In an article about the over-valuation of Uber, was this tidbit:
"In 1980, McKinsey & Company was commissioned by AT&T (whose Bell Labs had invented cellular telephony) to forecast cell phone penetration in the U.S. by 2000. The consultant's prediction, 900,000 subscribers, was less than 1% of the actual figure, 109 Million. Based on this legendary mistake, AT&T decided there was not much future to these toys. A decade later, to rejoin the cellular market, AT&T had to acquire McCaw Cellular for $12.6 Billion. By 2011, the number of subscribers worldwide had surpassed 5 Billion and cellular communication had become an unprecedented technological revolution." (article via @trengriffin)
Innovation is a funny thing. In many cases, these meshed start-ups (like Uber, AirBnB) combine many elements that go beyond just replacing a previous service (like cabs, hotels). They enable anyone to leverage their assets (sofas, guest room, car) to make money, meet people, help out a stranger - all enabled by cellular, GPS, databases, a website and apps.
The car didn't replace the horse. The Blue Ocean of the car eclipsed the horse and the railroad.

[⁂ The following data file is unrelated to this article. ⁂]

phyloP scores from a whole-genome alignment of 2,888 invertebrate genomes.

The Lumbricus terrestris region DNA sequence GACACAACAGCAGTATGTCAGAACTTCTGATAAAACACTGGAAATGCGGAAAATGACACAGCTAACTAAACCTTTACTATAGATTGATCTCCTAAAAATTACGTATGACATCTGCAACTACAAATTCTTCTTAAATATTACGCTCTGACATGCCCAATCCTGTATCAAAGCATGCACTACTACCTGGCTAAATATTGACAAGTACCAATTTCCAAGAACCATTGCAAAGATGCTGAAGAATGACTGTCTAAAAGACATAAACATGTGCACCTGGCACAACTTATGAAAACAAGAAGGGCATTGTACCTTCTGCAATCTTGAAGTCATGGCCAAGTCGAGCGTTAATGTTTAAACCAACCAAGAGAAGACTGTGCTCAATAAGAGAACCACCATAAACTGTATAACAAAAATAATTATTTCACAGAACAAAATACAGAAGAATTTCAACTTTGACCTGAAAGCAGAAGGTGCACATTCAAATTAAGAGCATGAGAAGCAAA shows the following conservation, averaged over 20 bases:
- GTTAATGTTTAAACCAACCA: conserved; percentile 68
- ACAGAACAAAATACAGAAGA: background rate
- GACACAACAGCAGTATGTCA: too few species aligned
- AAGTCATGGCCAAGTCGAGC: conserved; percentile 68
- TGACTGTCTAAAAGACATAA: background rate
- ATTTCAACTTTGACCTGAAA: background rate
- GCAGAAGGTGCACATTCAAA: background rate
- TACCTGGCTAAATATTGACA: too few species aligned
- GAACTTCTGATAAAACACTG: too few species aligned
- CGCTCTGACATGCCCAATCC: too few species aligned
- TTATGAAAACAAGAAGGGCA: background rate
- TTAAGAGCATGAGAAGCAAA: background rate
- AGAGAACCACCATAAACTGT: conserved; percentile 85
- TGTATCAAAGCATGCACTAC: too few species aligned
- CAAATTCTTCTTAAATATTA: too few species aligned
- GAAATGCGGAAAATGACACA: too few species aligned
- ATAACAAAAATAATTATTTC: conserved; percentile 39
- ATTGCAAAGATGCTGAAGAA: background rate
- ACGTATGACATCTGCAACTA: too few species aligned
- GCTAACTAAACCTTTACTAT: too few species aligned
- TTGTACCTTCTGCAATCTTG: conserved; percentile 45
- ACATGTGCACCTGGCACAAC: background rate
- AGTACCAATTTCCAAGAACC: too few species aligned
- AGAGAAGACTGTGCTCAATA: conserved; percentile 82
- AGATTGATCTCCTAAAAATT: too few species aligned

Uber doesn't replace taxis, so much as it creates a separate sector. (I am seeing people replace their cars with Uber.) The same can be said cellalar data - it can't really replace wireline broadband, although there are those that use it this way.
Innovation today (I think) is being powered by economic stress. Etsy, eBay, eLance and other platforms allow people to turn hobbies or skills into extra income or even replacement income. All of this is driven by economic need. It will be interesting to see how this plays out. The laws need to catch up to innovation, because AirBnB doesn't follow hotel regulations (neither does VRBO) and Uber & Lyft don't follow cab regulations (and probably not commercial insurance either).
Just some thoughts running through my head today.